What happened to the Gay International Youth Society in the wake of such schisms is unknown, but it seems their story, too, is part of the larger forgetting of radical histories, particularly the contributions of people, as Rivera put it in her speech, outside “the white middle-class club.”
By the ’80s and ’90s, Cohen writes, the radical aims of the school gay groups had been eclipsed by a more “incremental civil rights approach promoted by the National Gay Task Force and the Human Rights Campaign Fund.” Los Angeles’s Project 10, formed by a school counselor in 1984, for example, promoted support groups, and advised how to avoid drugs and alcohol, stay in school, and go to college—all necessary badges of the “white middle-class club.” While these groups brought important visibility to queer students during the AIDS crisis, the goal was more assimilationist than revolutionary. Just as the Black Panther Party’s free breakfasts became co-opted by state-sponsored programs, school groups shifted to more of a social services model, based in charity instead of liberation, with adults in the role of “helping” youth, rather than youth autonomously organizing themselves and, as in the case at George Washington, their teachers.
Many of the later queer youth groups, organized around single issues or identities, lost the dream of solidarity that had once brought many together. While the Gay International Youth Society denounced their school as “oppressive to all who are forced to participate,” the later GSAs instead wanted to create safe spaces within it. “In a lot of ways, I think that [groups like Gay International Youth Society] are more radical and more in touch with the present-day queer movement than a lot of the groups were in the ’80s and ’90s,” Cohen told me. “Because one thing that was really clear for all of these groups, high school and otherwise, is that the movement was still understood as a movement.” That was how members of STAR could march alongside the Young Lords, how members of the Gay Liberation Front could stand weekly vigil outside the Women’s House of Detention where Black Panthers were jailed, or Huey Newton could write of the gay and women’s liberation movements that “we should unite with them in a revolutionary fashion.” In theory—if not always in practice—the struggles of queer people, women, and people of color, Cohen said, were seen as interconnected, subject to the same constellation of oppressive institutions that required not just reform but a complete reinvention of society itself.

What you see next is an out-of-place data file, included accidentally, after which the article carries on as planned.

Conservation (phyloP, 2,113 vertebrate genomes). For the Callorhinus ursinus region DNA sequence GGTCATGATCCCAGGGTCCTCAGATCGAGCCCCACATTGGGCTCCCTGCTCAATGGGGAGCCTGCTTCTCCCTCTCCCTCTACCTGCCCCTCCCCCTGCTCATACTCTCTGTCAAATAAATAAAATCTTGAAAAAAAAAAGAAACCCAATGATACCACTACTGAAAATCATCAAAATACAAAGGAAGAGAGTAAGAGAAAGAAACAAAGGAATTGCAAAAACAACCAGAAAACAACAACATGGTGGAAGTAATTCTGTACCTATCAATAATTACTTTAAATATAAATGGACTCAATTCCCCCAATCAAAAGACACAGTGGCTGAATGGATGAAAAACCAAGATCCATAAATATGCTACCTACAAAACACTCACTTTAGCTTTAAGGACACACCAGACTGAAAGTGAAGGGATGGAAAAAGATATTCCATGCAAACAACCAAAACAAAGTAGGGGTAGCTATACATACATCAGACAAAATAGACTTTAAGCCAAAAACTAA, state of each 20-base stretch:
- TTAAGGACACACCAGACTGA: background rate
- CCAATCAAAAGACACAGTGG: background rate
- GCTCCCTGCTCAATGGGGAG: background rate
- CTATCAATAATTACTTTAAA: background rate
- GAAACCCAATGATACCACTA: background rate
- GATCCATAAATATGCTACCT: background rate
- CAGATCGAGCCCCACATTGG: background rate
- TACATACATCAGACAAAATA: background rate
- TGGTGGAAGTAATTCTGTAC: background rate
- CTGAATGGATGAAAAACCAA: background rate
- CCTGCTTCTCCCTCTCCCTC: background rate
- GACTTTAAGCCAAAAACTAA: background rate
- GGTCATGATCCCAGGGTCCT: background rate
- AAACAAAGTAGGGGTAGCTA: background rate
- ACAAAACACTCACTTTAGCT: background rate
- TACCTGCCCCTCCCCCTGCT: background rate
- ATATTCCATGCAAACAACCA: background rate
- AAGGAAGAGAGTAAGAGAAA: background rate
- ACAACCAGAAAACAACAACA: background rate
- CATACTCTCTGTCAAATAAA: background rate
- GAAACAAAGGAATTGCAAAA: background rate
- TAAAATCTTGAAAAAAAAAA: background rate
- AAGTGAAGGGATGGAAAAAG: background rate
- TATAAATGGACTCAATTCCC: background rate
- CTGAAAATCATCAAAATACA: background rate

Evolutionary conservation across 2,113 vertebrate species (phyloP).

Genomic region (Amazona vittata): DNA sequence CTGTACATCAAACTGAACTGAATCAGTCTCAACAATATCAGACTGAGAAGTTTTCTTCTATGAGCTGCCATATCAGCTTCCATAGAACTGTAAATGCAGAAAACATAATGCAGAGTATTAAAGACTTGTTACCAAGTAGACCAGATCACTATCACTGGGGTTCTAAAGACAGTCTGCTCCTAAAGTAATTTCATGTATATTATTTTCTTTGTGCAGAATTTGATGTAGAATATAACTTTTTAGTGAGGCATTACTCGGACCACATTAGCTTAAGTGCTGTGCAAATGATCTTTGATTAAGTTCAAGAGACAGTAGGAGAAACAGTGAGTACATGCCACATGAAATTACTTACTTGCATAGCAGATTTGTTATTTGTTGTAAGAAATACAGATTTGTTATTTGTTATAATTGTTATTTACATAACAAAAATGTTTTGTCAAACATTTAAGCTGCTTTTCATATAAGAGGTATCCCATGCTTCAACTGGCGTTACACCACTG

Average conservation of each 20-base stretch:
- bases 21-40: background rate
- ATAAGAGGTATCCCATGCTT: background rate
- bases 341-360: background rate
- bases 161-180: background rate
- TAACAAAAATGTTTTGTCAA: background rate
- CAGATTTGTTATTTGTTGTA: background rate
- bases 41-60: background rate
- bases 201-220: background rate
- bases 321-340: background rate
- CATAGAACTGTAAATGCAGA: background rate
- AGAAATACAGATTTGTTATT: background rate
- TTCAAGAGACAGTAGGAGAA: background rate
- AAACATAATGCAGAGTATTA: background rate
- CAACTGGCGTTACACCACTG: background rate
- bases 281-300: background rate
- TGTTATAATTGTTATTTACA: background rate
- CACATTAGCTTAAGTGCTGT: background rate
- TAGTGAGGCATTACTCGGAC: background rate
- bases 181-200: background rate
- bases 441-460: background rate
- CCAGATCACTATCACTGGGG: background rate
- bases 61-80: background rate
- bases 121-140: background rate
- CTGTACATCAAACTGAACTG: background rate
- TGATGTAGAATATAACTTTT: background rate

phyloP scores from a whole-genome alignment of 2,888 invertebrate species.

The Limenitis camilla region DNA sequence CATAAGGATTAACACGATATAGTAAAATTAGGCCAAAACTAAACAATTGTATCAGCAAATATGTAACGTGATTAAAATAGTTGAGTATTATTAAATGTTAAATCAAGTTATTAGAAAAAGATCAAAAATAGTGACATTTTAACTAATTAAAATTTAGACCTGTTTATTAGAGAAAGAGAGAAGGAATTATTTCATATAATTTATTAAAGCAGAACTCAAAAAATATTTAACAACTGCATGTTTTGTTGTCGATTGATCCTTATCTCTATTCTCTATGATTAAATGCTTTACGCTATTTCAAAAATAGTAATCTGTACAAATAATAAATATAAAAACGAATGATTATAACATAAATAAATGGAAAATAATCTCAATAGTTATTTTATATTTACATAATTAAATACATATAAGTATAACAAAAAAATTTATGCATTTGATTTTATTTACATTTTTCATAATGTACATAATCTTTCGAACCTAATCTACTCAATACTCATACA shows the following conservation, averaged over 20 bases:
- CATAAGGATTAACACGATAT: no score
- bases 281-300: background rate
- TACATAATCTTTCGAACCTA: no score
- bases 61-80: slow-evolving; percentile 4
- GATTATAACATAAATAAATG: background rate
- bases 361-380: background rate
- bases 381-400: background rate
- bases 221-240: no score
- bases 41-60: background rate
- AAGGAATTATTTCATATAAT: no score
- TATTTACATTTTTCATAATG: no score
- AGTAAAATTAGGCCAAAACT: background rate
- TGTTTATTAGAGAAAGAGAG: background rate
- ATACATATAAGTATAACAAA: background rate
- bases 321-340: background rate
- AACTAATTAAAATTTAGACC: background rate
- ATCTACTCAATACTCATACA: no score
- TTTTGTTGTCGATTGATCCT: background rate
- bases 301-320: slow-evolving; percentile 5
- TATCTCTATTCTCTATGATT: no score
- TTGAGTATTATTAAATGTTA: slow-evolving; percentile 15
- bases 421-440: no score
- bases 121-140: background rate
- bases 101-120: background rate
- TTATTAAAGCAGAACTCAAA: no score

In classrooms across the country, American history is under attack. But even before the GOP assaults on critical race theory, the stories of queer youth of color were at risk of erasure. Much of queer history is community memory, and many stories were lost during the AIDS epidemic. This is why the story of the Gay International Youth Society is so important. How many other school groups like the Gay International Youth Society, who fought not only for individual rights but collective freedom, were in San Francisco, Boston, Louisville, or Detroit? Many of the stories of underground organizing by queer youth are lost or endangered. And part of what we lose is the idea of gay liberation, which was a liberation for all where the object was not just pride but power.
Fifty years later, the vision of the George Washington students is now a reality, with thousands of queer student groups across the country. The next-generation GSAs—now called Genders & Sexualities Alliances—have expanded beyond the safe spaces of the ’80s and ’90s to focus on building a movement for racial and gender justice in schools. “The youth always lead,” Johnson said. “They always lead, and we always have to listen to them. They’re going to tell us what the future is because they live it.”